Wednesday, April 4, 2018

Nagoya Women's Marathon 2018: A New PB!

I’ll admit, after last year’s horrid performance at Tokyo Marathon, I was a bit disheartened to attempt another marathon. But when the ballot for the Nagoya Women’s Marathon 2018 opened up, I couldn’t resist throwing my hat into the ringer. Lo and behold, by some twisted luck, I got in and on 11 March 2018, found myself waiting outside Nagoya Dome along with 21,900 other women for the flag off at 9:10am.

The 2018 edition of the Nagoya Women's Marathon was quite an important affair for the local elite runners as it was the last race of the season for them to book a spot in the marathon Grand Championship, Japan’s qualifying race for 2020 Olympics. Apart from that, the date was also the anniversary of the 2011 Tohoku earthquake and through this event, it felt as though the whole of Japan was rallying to remember that tragic day. None of these facts really sank into me until after the race though.

Worried about the crowd at the subway station, the Malaysian group and I departed Sakae at 6:45am which wasn't as crowded as we expected. Once at the dome, we were directed to the bag drop area. The bag drop was seamless with a flow guiding us to the holding area and start line. I was in Block K along with a fellow Malaysian and a Singaporean lady we met at the subway station.

Because we had gone to the holding area an hour too early, we ended up wandering around the area, snapping photos with other Malaysians met through Facebook and visiting the many portable toilets placed around the area. That was the one thing I liked about the race. They had ample toilets and sinks around the holding area, all nicely spaced out for runners to use and they were clean too. Runners could move freely around the holding area as well and were not restricted to remaining in their blocks until gun time.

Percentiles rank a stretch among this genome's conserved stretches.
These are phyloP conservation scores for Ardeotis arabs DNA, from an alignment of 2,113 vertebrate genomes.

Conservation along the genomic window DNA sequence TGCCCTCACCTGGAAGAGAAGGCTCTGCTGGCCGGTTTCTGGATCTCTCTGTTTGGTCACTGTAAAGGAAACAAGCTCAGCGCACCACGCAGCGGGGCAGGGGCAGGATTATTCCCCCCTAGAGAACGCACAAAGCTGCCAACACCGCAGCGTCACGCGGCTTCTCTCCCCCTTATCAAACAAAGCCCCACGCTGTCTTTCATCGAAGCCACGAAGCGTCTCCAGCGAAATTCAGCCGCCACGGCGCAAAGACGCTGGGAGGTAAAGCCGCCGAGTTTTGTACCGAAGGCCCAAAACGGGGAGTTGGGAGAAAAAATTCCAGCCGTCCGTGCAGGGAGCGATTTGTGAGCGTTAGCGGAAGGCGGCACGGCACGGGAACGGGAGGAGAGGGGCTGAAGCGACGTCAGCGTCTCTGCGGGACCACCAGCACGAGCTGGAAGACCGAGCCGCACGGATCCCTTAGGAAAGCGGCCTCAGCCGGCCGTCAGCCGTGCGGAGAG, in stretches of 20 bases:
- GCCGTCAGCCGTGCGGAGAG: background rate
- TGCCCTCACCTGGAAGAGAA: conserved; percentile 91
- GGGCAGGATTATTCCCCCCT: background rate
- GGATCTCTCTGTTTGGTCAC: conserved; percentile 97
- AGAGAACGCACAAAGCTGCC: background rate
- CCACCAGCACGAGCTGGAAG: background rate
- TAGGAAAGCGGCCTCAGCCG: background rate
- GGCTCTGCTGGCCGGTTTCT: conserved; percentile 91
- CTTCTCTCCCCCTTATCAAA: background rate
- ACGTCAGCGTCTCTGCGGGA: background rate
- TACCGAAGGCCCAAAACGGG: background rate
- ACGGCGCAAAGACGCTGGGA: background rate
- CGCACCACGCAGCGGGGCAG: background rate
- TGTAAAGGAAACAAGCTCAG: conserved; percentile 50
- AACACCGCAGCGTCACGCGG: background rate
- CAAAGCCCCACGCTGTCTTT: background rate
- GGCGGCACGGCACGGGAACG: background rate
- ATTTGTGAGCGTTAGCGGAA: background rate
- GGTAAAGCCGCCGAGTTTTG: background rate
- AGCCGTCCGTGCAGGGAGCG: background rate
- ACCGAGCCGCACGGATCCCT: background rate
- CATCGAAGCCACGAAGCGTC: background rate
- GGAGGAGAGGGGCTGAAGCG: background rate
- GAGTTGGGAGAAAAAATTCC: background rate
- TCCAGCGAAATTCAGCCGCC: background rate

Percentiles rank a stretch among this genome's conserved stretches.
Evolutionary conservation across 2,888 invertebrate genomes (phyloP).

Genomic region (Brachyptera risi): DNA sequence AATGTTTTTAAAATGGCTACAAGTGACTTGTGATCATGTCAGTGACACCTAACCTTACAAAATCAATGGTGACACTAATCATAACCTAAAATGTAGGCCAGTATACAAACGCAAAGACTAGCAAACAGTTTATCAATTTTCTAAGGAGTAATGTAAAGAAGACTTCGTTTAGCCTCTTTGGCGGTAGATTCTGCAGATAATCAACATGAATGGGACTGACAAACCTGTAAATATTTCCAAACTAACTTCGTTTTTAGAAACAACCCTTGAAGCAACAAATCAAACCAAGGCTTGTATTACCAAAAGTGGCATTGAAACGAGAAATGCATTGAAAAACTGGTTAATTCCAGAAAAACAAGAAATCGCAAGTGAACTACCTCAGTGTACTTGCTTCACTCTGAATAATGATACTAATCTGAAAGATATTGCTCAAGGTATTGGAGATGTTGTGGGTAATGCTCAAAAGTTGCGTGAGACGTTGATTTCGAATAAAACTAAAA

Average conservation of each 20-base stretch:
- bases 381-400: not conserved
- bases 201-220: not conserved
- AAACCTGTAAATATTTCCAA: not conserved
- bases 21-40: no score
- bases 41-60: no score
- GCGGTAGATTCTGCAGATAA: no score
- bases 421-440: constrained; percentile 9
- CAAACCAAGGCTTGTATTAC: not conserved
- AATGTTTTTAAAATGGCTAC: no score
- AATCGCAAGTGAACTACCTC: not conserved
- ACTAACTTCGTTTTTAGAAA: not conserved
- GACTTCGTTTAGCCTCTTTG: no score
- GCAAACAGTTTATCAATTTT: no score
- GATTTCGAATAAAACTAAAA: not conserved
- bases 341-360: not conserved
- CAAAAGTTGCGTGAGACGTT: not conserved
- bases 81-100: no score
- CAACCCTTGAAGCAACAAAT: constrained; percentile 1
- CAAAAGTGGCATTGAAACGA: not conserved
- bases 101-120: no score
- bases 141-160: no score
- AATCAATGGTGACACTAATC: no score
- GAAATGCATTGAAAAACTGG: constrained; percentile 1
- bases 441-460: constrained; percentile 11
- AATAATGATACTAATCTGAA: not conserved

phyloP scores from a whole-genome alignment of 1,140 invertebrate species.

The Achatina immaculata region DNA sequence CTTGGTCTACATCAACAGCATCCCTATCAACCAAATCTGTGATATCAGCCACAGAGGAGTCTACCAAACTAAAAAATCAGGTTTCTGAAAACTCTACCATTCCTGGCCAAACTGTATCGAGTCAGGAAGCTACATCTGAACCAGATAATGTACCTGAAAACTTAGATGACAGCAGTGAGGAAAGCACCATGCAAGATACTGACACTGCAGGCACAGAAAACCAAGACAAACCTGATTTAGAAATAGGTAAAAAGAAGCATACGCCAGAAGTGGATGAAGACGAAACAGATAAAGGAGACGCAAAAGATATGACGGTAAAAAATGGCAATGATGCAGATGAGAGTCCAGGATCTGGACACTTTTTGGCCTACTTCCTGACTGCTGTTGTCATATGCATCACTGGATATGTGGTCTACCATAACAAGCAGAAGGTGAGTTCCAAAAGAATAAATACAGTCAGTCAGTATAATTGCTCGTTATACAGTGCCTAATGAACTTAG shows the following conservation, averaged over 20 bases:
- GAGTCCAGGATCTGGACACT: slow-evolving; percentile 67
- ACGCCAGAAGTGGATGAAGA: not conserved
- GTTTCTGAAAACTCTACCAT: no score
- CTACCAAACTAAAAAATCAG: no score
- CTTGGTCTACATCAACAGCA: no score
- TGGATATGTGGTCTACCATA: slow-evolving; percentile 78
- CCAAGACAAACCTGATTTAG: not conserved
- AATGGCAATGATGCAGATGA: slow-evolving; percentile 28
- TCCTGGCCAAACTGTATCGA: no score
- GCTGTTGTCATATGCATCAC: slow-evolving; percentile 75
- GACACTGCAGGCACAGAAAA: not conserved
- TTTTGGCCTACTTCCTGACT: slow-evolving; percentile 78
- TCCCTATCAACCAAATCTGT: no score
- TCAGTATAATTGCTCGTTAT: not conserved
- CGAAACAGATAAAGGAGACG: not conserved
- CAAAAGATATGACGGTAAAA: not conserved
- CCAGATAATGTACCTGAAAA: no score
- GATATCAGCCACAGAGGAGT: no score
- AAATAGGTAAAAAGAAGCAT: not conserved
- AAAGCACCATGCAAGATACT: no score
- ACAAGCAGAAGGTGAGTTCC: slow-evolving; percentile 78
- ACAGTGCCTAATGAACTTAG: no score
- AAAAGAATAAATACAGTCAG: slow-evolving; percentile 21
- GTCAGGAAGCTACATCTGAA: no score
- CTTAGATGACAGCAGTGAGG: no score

At 9am, officials were instructing runners to return to their respective blocks for the flag off. Having learnt from last year, I remained steadfast to visit the toilet one last time before the flag off and made it in time to rejoin my block just before the gun went off. Not that there was any urgency to start running because it was another 21 minutes before I crossed the start line.

And just like that I was off on my third marathon journey amongst a sea of bright pink, blue and green hues. I had flashbacks of my Tokyo Marathon 2017 where I went out too fast in the first 10km and the memory helped me reign in my excitement. Then I entered that mental sweet spot of running where my body went into auto-pilot and was able to comfortably hold a consistent 7:30 pace. The energy of the runners, supporters and volunteers were just infectious and I was high-fiving supporters and flashing smiles at cameras. While the in-and-out route around the city left much to be desired scenery-wise, the crowd and runners made up for it with performances, colourful outfits and mascots running alongside me.